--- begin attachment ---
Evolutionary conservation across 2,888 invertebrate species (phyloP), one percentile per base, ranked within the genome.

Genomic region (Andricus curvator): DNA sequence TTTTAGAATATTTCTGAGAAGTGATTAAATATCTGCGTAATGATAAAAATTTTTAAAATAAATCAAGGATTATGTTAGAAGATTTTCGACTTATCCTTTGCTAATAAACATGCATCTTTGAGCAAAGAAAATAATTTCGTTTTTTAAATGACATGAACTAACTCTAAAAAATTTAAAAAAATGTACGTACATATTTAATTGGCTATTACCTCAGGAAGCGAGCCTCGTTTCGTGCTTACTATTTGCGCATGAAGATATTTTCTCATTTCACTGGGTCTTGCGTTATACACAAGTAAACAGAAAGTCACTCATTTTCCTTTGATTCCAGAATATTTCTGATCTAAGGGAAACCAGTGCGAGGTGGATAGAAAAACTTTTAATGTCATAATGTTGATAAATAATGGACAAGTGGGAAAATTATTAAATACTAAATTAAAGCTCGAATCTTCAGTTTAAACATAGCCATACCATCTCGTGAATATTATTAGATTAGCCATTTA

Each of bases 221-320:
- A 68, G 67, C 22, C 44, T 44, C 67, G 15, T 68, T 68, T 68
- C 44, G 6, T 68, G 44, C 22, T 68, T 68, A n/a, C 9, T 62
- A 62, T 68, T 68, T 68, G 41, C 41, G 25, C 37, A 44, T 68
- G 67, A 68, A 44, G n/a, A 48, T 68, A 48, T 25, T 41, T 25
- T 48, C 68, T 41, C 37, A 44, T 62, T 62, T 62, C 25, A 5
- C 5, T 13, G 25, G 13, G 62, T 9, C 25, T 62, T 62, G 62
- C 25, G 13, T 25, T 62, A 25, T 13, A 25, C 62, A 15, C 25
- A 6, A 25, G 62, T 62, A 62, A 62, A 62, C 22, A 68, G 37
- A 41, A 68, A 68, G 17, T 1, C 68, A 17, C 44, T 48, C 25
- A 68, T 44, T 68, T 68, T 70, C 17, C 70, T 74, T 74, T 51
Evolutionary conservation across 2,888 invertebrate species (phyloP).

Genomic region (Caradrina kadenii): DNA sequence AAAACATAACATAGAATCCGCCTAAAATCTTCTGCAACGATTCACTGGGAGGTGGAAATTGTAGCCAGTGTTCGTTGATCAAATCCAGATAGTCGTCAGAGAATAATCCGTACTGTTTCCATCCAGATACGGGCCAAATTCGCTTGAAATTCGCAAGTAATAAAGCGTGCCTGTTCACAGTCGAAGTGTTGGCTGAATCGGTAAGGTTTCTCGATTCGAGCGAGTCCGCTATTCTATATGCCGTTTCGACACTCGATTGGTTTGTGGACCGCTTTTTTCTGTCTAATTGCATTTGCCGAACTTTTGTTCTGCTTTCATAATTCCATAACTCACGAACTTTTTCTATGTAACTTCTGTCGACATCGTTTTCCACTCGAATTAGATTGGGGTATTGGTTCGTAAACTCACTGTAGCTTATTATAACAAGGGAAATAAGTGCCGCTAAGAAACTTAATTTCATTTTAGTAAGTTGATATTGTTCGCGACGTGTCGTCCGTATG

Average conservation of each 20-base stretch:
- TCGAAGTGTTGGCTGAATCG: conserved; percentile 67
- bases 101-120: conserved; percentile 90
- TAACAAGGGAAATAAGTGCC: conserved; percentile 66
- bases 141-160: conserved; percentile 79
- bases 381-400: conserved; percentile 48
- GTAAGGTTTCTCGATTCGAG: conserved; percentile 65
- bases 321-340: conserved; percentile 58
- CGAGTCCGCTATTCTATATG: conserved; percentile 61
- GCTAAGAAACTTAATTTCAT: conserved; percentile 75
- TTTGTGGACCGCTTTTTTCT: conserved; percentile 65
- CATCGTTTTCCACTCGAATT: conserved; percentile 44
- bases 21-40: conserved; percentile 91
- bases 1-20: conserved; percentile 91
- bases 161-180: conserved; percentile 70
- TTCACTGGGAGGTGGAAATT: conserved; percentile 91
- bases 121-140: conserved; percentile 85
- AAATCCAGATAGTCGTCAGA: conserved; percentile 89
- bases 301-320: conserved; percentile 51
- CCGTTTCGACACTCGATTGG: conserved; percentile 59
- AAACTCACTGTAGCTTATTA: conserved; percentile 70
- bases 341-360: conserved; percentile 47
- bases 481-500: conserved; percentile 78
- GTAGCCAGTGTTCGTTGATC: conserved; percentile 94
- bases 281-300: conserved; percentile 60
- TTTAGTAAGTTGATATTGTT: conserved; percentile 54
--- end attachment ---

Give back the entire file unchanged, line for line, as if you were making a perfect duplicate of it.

Evolutionary conservation across 2,888 invertebrate species (phyloP), one percentile per base, ranked within the genome.

Genomic region (Andricus curvator): DNA sequence TTTTAGAATATTTCTGAGAAGTGATTAAATATCTGCGTAATGATAAAAATTTTTAAAATAAATCAAGGATTATGTTAGAAGATTTTCGACTTATCCTTTGCTAATAAACATGCATCTTTGAGCAAAGAAAATAATTTCGTTTTTTAAATGACATGAACTAACTCTAAAAAATTTAAAAAAATGTACGTACATATTTAATTGGCTATTACCTCAGGAAGCGAGCCTCGTTTCGTGCTTACTATTTGCGCATGAAGATATTTTCTCATTTCACTGGGTCTTGCGTTATACACAAGTAAACAGAAAGTCACTCATTTTCCTTTGATTCCAGAATATTTCTGATCTAAGGGAAACCAGTGCGAGGTGGATAGAAAAACTTTTAATGTCATAATGTTGATAAATAATGGACAAGTGGGAAAATTATTAAATACTAAATTAAAGCTCGAATCTTCAGTTTAAACATAGCCATACCATCTCGTGAATATTATTAGATTAGCCATTTA

Each of bases 221-320:
- A 68, G 67, C 22, C 44, T 44, C 67, G 15, T 68, T 68, T 68
- C 44, G 6, T 68, G 44, C 22, T 68, T 68, A n/a, C 9, T 62
- A 62, T 68, T 68, T 68, G 41, C 41, G 25, C 37, A 44, T 68
- G 67, A 68, A 44, G n/a, A 48, T 68, A 48, T 25, T 41, T 25
- T 48, C 68, T 41, C 37, A 44, T 62, T 62, T 62, C 25, A 5
- C 5, T 13, G 25, G 13, G 62, T 9, C 25, T 62, T 62, G 62
- C 25, G 13, T 25, T 62, A 25, T 13, A 25, C 62, A 15, C 25
- A 6, A 25, G 62, T 62, A 62, A 62, A 62, C 22, A 68, G 37
- A 41, A 68, A 68, G 17, T 1, C 68, A 17, C 44, T 48, C 25
- A 68, T 44, T 68, T 68, T 70, C 17, C 70, T 74, T 74, T 51
Evolutionary conservation across 2,888 invertebrate species (phyloP).

Genomic region (Caradrina kadenii): DNA sequence AAAACATAACATAGAATCCGCCTAAAATCTTCTGCAACGATTCACTGGGAGGTGGAAATTGTAGCCAGTGTTCGTTGATCAAATCCAGATAGTCGTCAGAGAATAATCCGTACTGTTTCCATCCAGATACGGGCCAAATTCGCTTGAAATTCGCAAGTAATAAAGCGTGCCTGTTCACAGTCGAAGTGTTGGCTGAATCGGTAAGGTTTCTCGATTCGAGCGAGTCCGCTATTCTATATGCCGTTTCGACACTCGATTGGTTTGTGGACCGCTTTTTTCTGTCTAATTGCATTTGCCGAACTTTTGTTCTGCTTTCATAATTCCATAACTCACGAACTTTTTCTATGTAACTTCTGTCGACATCGTTTTCCACTCGAATTAGATTGGGGTATTGGTTCGTAAACTCACTGTAGCTTATTATAACAAGGGAAATAAGTGCCGCTAAGAAACTTAATTTCATTTTAGTAAGTTGATATTGTTCGCGACGTGTCGTCCGTATG

Average conservation of each 20-base stretch:
- TCGAAGTGTTGGCTGAATCG: conserved; percentile 67
- bases 101-120: conserved; percentile 90
- TAACAAGGGAAATAAGTGCC: conserved; percentile 66
- bases 141-160: conserved; percentile 79
- bases 381-400: conserved; percentile 48
- GTAAGGTTTCTCGATTCGAG: conserved; percentile 65
- bases 321-340: conserved; percentile 58
- CGAGTCCGCTATTCTATATG: conserved; percentile 61
- GCTAAGAAACTTAATTTCAT: conserved; percentile 75
- TTTGTGGACCGCTTTTTTCT: conserved; percentile 65
- CATCGTTTTCCACTCGAATT: conserved; percentile 44
- bases 21-40: conserved; percentile 91
- bases 1-20: conserved; percentile 91
- bases 161-180: conserved; percentile 70
- TTCACTGGGAGGTGGAAATT: conserved; percentile 91
- bases 121-140: conserved; percentile 85
- AAATCCAGATAGTCGTCAGA: conserved; percentile 89
- bases 301-320: conserved; percentile 51
- CCGTTTCGACACTCGATTGG: conserved; percentile 59
- AAACTCACTGTAGCTTATTA: conserved; percentile 70
- bases 341-360: conserved; percentile 47
- bases 481-500: conserved; percentile 78
- GTAGCCAGTGTTCGTTGATC: conserved; percentile 94
- bases 281-300: conserved; percentile 60
- TTTAGTAAGTTGATATTGTT: conserved; percentile 54